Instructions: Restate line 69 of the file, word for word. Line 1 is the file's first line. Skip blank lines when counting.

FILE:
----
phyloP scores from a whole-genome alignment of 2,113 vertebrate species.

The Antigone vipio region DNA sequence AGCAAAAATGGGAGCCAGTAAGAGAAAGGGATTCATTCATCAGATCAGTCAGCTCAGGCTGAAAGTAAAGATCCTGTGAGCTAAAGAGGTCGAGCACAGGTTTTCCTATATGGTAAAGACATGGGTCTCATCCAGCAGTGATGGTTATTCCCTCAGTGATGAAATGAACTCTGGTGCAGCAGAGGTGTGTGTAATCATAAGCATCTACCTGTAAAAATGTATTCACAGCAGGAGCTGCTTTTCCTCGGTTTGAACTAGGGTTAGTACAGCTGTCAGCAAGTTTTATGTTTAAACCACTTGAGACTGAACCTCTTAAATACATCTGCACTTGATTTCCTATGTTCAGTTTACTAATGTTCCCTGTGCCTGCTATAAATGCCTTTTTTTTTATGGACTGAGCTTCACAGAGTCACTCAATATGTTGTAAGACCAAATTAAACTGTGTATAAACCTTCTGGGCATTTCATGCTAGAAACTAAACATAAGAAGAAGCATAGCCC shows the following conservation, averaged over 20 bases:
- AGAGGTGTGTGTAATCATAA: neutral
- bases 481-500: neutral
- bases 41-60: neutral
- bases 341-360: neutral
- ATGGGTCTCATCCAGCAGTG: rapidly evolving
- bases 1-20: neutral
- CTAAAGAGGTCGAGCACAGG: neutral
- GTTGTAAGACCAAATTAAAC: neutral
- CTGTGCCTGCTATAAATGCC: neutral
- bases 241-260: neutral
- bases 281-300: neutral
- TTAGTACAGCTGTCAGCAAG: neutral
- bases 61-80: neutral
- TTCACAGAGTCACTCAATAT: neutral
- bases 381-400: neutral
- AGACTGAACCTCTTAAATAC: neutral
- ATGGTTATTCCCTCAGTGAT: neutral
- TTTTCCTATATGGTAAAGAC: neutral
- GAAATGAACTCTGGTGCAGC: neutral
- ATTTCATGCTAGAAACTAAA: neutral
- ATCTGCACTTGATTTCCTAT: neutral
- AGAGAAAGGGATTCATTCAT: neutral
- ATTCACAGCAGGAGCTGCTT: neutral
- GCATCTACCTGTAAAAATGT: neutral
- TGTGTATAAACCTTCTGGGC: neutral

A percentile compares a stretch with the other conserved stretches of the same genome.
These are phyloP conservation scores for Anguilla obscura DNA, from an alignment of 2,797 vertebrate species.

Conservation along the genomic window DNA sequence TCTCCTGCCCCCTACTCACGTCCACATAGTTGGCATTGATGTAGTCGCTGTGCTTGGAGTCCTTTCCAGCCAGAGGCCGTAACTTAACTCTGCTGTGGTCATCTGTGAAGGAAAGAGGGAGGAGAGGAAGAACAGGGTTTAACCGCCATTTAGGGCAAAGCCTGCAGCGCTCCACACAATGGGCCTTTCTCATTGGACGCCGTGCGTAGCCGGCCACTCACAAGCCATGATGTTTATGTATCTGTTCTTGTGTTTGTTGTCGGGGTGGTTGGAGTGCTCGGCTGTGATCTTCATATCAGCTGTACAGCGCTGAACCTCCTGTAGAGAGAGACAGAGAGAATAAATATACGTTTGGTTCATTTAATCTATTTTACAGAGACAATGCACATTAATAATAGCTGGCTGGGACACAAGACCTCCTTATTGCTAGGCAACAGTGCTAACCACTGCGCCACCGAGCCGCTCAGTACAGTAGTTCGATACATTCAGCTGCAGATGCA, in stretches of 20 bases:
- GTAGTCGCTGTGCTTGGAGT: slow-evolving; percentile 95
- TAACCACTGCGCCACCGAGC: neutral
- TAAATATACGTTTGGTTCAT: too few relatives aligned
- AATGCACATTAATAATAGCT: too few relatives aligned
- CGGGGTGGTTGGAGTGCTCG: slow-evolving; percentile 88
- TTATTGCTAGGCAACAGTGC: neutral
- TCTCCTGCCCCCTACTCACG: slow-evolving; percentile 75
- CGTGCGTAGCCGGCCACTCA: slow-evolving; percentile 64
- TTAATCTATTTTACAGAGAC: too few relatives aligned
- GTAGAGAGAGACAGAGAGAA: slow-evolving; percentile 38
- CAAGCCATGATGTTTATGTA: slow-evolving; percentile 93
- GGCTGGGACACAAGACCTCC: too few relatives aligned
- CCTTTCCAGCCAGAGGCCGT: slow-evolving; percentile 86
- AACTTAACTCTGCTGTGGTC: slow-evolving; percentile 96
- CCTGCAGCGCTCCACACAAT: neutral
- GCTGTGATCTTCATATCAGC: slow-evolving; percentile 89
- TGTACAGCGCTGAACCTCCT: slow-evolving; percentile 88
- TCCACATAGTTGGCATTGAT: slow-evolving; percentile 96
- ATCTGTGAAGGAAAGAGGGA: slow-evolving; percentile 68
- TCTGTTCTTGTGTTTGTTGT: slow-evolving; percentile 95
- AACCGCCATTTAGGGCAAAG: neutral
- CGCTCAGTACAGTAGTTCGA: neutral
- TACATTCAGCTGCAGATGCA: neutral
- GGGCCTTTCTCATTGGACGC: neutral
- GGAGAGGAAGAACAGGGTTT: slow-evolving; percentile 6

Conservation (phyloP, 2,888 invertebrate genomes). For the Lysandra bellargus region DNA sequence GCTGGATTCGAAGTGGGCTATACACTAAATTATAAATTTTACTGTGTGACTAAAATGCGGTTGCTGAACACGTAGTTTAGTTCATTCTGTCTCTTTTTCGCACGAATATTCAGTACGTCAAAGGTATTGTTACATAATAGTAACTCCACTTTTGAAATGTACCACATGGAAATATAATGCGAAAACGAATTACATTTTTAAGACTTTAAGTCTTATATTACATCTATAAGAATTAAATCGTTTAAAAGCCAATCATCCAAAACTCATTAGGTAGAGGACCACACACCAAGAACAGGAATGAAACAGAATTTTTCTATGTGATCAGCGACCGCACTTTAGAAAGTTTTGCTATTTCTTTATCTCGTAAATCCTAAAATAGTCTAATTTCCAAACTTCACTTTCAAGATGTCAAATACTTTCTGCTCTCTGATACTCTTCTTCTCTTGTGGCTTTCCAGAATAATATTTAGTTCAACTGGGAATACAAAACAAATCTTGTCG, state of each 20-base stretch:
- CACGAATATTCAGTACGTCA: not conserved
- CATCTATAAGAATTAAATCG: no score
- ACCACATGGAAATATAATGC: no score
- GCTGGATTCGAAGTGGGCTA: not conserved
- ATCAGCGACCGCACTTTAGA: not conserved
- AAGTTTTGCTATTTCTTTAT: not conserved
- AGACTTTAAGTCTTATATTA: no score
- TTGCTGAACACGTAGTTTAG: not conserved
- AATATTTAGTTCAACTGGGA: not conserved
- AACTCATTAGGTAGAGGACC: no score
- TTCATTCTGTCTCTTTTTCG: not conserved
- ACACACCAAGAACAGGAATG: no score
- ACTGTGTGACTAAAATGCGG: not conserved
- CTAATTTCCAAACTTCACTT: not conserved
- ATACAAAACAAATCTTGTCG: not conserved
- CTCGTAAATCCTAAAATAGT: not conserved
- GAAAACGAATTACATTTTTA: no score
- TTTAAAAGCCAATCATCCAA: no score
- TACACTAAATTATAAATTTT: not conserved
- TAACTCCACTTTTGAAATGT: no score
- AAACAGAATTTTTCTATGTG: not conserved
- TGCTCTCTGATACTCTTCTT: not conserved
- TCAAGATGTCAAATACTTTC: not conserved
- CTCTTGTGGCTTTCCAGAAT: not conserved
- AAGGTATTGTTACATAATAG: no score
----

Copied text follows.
- ACTGTGTGACTAAAATGCGG: not conserved